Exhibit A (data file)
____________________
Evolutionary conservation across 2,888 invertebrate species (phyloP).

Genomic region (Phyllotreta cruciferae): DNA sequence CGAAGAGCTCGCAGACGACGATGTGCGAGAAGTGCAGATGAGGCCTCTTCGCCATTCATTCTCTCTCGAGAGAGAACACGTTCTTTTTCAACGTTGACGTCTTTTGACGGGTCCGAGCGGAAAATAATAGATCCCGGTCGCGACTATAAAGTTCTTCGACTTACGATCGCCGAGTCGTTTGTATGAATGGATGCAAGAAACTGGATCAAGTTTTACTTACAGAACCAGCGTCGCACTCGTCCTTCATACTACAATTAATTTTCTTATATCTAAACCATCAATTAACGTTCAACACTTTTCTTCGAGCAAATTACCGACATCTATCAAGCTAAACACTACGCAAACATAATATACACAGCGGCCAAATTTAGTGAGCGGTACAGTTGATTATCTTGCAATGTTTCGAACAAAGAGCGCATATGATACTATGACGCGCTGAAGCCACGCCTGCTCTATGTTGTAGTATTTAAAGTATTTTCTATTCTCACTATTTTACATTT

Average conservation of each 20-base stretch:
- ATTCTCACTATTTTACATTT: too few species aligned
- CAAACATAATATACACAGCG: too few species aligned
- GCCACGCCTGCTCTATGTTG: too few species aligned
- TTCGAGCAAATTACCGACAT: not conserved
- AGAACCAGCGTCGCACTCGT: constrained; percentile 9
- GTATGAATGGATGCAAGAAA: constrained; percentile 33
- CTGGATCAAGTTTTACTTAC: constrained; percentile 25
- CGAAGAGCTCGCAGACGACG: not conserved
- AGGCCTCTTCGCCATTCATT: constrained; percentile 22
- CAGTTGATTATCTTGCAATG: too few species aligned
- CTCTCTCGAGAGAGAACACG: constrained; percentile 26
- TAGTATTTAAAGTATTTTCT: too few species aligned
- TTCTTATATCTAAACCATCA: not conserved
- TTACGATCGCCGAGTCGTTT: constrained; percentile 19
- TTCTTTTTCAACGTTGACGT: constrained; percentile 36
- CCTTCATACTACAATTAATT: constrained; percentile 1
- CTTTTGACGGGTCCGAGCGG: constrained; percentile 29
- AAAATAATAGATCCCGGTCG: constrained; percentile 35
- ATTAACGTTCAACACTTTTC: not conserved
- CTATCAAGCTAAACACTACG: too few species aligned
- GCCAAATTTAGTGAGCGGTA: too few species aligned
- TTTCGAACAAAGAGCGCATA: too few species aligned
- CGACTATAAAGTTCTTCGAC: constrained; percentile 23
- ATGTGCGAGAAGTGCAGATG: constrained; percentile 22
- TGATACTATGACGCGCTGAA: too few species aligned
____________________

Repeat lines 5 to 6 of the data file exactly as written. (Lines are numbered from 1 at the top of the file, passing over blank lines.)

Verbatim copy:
- CAAACATAATATACACAGCG: too few species aligned
- GCCACGCCTGCTCTATGTTG: too few species aligned